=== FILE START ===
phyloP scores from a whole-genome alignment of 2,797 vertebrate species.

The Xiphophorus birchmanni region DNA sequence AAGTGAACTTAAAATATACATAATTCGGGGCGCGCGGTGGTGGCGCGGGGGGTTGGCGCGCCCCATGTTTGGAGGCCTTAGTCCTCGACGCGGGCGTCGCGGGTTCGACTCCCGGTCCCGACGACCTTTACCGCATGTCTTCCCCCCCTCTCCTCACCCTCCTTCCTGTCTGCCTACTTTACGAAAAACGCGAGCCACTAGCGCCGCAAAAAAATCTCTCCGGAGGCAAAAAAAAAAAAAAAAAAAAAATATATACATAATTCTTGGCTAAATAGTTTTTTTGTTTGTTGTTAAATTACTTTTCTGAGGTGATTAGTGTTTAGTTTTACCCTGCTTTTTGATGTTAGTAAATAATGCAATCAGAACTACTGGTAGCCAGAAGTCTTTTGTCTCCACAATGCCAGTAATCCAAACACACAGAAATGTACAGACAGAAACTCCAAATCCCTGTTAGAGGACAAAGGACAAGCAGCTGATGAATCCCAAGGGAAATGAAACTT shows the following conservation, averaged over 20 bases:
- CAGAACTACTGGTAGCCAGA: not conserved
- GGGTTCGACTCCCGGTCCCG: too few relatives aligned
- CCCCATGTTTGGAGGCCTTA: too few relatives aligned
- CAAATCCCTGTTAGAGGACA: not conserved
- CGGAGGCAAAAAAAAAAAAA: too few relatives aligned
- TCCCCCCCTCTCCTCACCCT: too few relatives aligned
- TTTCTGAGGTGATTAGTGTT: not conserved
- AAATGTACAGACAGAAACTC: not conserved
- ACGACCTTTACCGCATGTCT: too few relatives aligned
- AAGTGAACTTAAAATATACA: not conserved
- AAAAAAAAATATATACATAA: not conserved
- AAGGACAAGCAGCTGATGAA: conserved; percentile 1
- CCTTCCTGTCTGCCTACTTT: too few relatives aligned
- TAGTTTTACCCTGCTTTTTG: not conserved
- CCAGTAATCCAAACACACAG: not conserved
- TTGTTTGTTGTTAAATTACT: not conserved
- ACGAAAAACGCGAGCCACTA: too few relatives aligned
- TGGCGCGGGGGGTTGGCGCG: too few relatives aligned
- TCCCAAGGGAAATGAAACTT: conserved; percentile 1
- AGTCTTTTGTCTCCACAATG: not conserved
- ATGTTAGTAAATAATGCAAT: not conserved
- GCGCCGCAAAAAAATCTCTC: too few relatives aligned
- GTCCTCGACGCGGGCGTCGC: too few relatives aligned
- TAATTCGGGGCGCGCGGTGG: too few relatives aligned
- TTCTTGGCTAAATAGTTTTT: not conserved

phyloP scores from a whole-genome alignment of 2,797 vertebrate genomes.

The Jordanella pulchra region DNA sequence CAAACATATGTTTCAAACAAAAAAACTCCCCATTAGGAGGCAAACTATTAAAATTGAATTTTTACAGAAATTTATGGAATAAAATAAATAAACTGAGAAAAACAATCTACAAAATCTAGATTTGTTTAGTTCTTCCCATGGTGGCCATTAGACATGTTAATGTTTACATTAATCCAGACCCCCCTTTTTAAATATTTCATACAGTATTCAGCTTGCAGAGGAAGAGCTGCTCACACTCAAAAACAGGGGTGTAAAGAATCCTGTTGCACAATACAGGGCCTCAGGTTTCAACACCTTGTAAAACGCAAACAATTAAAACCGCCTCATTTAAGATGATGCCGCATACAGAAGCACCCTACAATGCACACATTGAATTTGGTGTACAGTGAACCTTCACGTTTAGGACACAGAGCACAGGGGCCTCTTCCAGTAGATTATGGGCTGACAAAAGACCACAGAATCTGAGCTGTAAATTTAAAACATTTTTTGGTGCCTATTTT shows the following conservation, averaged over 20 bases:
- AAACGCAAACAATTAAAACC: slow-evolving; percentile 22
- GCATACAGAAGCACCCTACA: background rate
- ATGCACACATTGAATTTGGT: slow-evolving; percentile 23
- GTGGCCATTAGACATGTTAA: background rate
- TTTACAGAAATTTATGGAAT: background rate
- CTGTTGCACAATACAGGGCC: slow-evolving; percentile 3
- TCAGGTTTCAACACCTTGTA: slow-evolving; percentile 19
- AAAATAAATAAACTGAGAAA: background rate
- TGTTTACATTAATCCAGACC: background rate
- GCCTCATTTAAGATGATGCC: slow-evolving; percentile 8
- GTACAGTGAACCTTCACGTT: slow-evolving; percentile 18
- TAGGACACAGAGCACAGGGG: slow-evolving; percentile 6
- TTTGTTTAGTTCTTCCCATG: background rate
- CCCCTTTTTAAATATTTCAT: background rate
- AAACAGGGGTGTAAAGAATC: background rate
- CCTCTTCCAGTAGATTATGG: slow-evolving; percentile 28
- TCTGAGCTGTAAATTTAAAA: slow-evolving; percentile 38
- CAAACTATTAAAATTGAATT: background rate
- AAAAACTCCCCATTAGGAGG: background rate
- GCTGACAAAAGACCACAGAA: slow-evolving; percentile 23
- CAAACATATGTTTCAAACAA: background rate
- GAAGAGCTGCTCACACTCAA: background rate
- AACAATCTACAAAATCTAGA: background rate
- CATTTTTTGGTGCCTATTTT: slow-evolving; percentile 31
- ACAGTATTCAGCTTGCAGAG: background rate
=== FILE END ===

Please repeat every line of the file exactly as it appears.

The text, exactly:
phyloP scores from a whole-genome alignment of 2,797 vertebrate species.

The Xiphophorus birchmanni region DNA sequence AAGTGAACTTAAAATATACATAATTCGGGGCGCGCGGTGGTGGCGCGGGGGGTTGGCGCGCCCCATGTTTGGAGGCCTTAGTCCTCGACGCGGGCGTCGCGGGTTCGACTCCCGGTCCCGACGACCTTTACCGCATGTCTTCCCCCCCTCTCCTCACCCTCCTTCCTGTCTGCCTACTTTACGAAAAACGCGAGCCACTAGCGCCGCAAAAAAATCTCTCCGGAGGCAAAAAAAAAAAAAAAAAAAAAATATATACATAATTCTTGGCTAAATAGTTTTTTTGTTTGTTGTTAAATTACTTTTCTGAGGTGATTAGTGTTTAGTTTTACCCTGCTTTTTGATGTTAGTAAATAATGCAATCAGAACTACTGGTAGCCAGAAGTCTTTTGTCTCCACAATGCCAGTAATCCAAACACACAGAAATGTACAGACAGAAACTCCAAATCCCTGTTAGAGGACAAAGGACAAGCAGCTGATGAATCCCAAGGGAAATGAAACTT shows the following conservation, averaged over 20 bases:
- CAGAACTACTGGTAGCCAGA: not conserved
- GGGTTCGACTCCCGGTCCCG: too few relatives aligned
- CCCCATGTTTGGAGGCCTTA: too few relatives aligned
- CAAATCCCTGTTAGAGGACA: not conserved
- CGGAGGCAAAAAAAAAAAAA: too few relatives aligned
- TCCCCCCCTCTCCTCACCCT: too few relatives aligned
- TTTCTGAGGTGATTAGTGTT: not conserved
- AAATGTACAGACAGAAACTC: not conserved
- ACGACCTTTACCGCATGTCT: too few relatives aligned
- AAGTGAACTTAAAATATACA: not conserved
- AAAAAAAAATATATACATAA: not conserved
- AAGGACAAGCAGCTGATGAA: conserved; percentile 1
- CCTTCCTGTCTGCCTACTTT: too few relatives aligned
- TAGTTTTACCCTGCTTTTTG: not conserved
- CCAGTAATCCAAACACACAG: not conserved
- TTGTTTGTTGTTAAATTACT: not conserved
- ACGAAAAACGCGAGCCACTA: too few relatives aligned
- TGGCGCGGGGGGTTGGCGCG: too few relatives aligned
- TCCCAAGGGAAATGAAACTT: conserved; percentile 1
- AGTCTTTTGTCTCCACAATG: not conserved
- ATGTTAGTAAATAATGCAAT: not conserved
- GCGCCGCAAAAAAATCTCTC: too few relatives aligned
- GTCCTCGACGCGGGCGTCGC: too few relatives aligned
- TAATTCGGGGCGCGCGGTGG: too few relatives aligned
- TTCTTGGCTAAATAGTTTTT: not conserved

phyloP scores from a whole-genome alignment of 2,797 vertebrate genomes.

The Jordanella pulchra region DNA sequence CAAACATATGTTTCAAACAAAAAAACTCCCCATTAGGAGGCAAACTATTAAAATTGAATTTTTACAGAAATTTATGGAATAAAATAAATAAACTGAGAAAAACAATCTACAAAATCTAGATTTGTTTAGTTCTTCCCATGGTGGCCATTAGACATGTTAATGTTTACATTAATCCAGACCCCCCTTTTTAAATATTTCATACAGTATTCAGCTTGCAGAGGAAGAGCTGCTCACACTCAAAAACAGGGGTGTAAAGAATCCTGTTGCACAATACAGGGCCTCAGGTTTCAACACCTTGTAAAACGCAAACAATTAAAACCGCCTCATTTAAGATGATGCCGCATACAGAAGCACCCTACAATGCACACATTGAATTTGGTGTACAGTGAACCTTCACGTTTAGGACACAGAGCACAGGGGCCTCTTCCAGTAGATTATGGGCTGACAAAAGACCACAGAATCTGAGCTGTAAATTTAAAACATTTTTTGGTGCCTATTTT shows the following conservation, averaged over 20 bases:
- AAACGCAAACAATTAAAACC: slow-evolving; percentile 22
- GCATACAGAAGCACCCTACA: background rate
- ATGCACACATTGAATTTGGT: slow-evolving; percentile 23
- GTGGCCATTAGACATGTTAA: background rate
- TTTACAGAAATTTATGGAAT: background rate
- CTGTTGCACAATACAGGGCC: slow-evolving; percentile 3
- TCAGGTTTCAACACCTTGTA: slow-evolving; percentile 19
- AAAATAAATAAACTGAGAAA: background rate
- TGTTTACATTAATCCAGACC: background rate
- GCCTCATTTAAGATGATGCC: slow-evolving; percentile 8
- GTACAGTGAACCTTCACGTT: slow-evolving; percentile 18
- TAGGACACAGAGCACAGGGG: slow-evolving; percentile 6
- TTTGTTTAGTTCTTCCCATG: background rate
- CCCCTTTTTAAATATTTCAT: background rate
- AAACAGGGGTGTAAAGAATC: background rate
- CCTCTTCCAGTAGATTATGG: slow-evolving; percentile 28
- TCTGAGCTGTAAATTTAAAA: slow-evolving; percentile 38
- CAAACTATTAAAATTGAATT: background rate
- AAAAACTCCCCATTAGGAGG: background rate
- GCTGACAAAAGACCACAGAA: slow-evolving; percentile 23
- CAAACATATGTTTCAAACAA: background rate
- GAAGAGCTGCTCACACTCAA: background rate
- AACAATCTACAAAATCTAGA: background rate
- CATTTTTTGGTGCCTATTTT: slow-evolving; percentile 31
- ACAGTATTCAGCTTGCAGAG: background rate